An internet user can sign up to a fediverse service that is running in Australia, but he or she can view and communicate with users who have signed up to any fediverse server, be it in Albania, Iceland, Costa Rica, or Vietnam, to name a few places. For the user, this fediverse service looks like one coherent system, although in the background there is plenty of communication going on that keeps the entire social media network updated.

If someone wants to join a social network like Twitter – known as Mastodon in fediverse, he or she can look up services running on Mastodon software. Other popular Fediverse services are, for instance, Pixelfed that is something like Instagram and Friendica that resembles Facebook (as it was in its early years).

The vision of fediverse software developers and contributors who provide the services is to make available free, open services to all people. The services don’t rely on a central node or central administrator who decides everything. If a fediverse server disappears from the internet, or a server admin doesn’t allow a user to join the service, there are other servers where the user can sign up and join the community.

So, what are the key differences between Metaverse and Fediverse?

Two key differences between fediverse and metaverse are the software licensing model and the business model.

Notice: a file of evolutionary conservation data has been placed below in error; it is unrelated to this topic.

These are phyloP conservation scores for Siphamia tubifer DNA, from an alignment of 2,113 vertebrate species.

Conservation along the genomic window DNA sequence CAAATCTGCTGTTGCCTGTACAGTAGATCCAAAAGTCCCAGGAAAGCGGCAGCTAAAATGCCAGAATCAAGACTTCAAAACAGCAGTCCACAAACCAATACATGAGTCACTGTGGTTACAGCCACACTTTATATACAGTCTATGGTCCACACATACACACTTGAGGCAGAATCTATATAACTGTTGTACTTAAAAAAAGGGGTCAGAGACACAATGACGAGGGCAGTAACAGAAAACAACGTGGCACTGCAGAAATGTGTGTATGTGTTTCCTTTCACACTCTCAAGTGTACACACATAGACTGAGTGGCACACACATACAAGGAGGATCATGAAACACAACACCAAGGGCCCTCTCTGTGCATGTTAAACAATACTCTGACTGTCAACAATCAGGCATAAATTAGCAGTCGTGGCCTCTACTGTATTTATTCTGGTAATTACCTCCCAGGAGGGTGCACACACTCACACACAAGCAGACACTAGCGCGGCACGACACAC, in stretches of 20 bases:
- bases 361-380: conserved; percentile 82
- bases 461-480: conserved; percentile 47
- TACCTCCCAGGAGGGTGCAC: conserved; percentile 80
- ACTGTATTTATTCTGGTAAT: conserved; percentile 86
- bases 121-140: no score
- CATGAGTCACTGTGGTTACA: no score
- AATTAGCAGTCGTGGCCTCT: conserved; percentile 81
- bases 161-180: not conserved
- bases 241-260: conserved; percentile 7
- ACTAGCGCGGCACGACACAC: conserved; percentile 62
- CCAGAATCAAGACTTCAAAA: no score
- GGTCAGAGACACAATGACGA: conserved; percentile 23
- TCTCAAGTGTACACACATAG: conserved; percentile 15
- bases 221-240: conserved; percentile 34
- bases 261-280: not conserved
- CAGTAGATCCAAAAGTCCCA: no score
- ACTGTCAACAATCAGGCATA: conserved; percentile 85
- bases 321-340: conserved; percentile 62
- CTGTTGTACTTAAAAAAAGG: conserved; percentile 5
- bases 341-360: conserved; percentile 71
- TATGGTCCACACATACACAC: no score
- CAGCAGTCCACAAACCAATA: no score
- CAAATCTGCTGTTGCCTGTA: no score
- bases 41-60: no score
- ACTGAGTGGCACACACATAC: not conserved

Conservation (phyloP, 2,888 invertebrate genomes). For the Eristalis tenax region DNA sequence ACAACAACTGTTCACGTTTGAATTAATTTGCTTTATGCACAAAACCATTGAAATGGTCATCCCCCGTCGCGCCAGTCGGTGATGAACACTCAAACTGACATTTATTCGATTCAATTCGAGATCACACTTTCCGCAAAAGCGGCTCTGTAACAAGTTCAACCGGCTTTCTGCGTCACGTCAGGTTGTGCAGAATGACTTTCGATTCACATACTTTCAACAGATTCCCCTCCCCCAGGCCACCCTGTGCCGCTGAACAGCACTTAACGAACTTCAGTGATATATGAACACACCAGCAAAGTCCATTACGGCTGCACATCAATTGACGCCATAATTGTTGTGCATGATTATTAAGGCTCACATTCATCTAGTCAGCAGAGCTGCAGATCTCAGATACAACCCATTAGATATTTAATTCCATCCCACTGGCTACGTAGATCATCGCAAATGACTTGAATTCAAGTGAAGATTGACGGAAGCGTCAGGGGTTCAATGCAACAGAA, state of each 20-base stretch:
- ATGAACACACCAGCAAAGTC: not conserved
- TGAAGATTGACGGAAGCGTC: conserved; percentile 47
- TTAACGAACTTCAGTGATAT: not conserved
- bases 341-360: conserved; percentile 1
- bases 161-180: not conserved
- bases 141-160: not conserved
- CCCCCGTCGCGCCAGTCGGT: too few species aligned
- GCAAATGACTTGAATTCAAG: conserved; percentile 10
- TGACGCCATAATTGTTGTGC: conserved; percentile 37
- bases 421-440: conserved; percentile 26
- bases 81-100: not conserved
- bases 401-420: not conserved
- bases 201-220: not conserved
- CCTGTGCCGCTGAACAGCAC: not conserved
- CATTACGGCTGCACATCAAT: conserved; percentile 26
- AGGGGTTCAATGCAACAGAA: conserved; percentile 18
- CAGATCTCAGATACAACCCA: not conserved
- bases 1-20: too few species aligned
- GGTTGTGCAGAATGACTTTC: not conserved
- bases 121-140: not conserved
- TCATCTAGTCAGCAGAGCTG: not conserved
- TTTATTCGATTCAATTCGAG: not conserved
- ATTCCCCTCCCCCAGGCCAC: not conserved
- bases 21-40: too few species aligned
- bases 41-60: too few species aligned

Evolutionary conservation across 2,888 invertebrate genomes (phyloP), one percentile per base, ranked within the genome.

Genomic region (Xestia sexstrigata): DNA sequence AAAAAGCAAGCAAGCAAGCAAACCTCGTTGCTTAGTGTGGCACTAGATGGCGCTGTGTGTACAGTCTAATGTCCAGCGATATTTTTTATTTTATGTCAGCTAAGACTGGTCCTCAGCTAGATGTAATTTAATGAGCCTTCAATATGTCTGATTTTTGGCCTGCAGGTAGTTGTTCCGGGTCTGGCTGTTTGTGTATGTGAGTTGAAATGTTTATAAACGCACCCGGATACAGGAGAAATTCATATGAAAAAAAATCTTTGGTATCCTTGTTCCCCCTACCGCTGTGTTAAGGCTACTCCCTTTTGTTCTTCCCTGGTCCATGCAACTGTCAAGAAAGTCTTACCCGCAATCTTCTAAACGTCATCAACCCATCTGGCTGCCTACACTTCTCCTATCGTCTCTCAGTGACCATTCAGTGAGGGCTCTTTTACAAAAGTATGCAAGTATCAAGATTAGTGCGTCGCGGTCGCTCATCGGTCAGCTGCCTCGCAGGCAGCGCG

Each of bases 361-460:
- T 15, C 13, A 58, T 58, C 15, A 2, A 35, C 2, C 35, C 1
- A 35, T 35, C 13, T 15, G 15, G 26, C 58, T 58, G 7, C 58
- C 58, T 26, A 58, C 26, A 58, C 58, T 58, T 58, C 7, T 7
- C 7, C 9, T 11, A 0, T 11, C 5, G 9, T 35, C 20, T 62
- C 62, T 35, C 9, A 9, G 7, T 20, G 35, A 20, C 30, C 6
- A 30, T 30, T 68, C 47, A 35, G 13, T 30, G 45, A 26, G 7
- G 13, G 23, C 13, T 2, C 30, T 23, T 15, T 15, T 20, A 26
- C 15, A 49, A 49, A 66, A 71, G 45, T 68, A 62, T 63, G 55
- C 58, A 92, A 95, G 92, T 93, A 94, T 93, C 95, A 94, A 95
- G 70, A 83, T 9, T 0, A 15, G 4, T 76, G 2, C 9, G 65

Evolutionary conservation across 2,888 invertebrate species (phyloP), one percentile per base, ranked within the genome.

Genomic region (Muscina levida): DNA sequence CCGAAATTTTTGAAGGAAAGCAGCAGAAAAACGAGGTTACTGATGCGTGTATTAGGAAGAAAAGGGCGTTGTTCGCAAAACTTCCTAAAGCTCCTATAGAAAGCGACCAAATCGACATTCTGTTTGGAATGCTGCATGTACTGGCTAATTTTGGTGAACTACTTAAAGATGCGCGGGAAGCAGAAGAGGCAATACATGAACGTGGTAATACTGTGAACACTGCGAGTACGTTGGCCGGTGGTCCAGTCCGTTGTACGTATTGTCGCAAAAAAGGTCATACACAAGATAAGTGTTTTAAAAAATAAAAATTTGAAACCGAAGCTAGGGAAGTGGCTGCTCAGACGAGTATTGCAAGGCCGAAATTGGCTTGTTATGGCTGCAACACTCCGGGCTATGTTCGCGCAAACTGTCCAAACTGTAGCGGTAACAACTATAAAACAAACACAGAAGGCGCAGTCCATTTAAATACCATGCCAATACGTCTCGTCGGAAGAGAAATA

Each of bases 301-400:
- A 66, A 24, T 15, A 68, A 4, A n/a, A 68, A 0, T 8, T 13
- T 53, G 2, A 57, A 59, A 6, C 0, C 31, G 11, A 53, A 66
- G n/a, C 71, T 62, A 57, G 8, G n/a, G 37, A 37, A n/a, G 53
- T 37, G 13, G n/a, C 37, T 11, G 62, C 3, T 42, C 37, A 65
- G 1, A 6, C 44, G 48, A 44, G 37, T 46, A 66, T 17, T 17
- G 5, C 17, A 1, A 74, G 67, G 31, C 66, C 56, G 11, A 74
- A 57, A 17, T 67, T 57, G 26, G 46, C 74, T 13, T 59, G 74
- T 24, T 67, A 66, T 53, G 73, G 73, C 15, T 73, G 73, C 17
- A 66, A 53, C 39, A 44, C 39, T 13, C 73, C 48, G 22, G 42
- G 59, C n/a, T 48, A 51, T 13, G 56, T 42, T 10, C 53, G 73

The businesses that are driving the development of metaverse at the moment include game development companies and Meta/Facebook. The software they develop is typically proprietary, and not licensed to anyone. Users have to trust the software does what the companies say and, for instance, doesn’t sell user’s personal data to other businesses.

Software programs running fediverse services are open source solutions that can be adopted and developed further by anyone. If someone writes a new feature, others may adopt it if they want. The protocols that exchange information between fediverse services are open as well. For instance, any WordPress blog can be integrated into fediverse by installing a plugin that implements the fediverse protocol Activitypub.

Typically, the business model of enterprises that are investing in metaverse at the moment is to sell advertisements, subscriptions to the service, or licenses that allow access to the software. At the moment, providing free services and making money with ads is a popular business model, although many game vendors sell licenses and subscriptions as well. These models don’t necessarily encourage interoperability between metaverse services because everyone wants to keep all users in their service.

The business model of fediverse is practically non-existent at the moment. The services largely rely on volunteers and donations to keep services free and ad-free for users. This is not a sustainable long-term solution, but subscriptions can be a fair solution to generate revenue that finances development and operations.

Sooner or later, it will be possible to create a metaverse world using open fediverse technologies. In this vision, multiple independent fediverse services establish a large network that users experience as one coherent metaverse service.

Header image by Mindaugas Vitkus.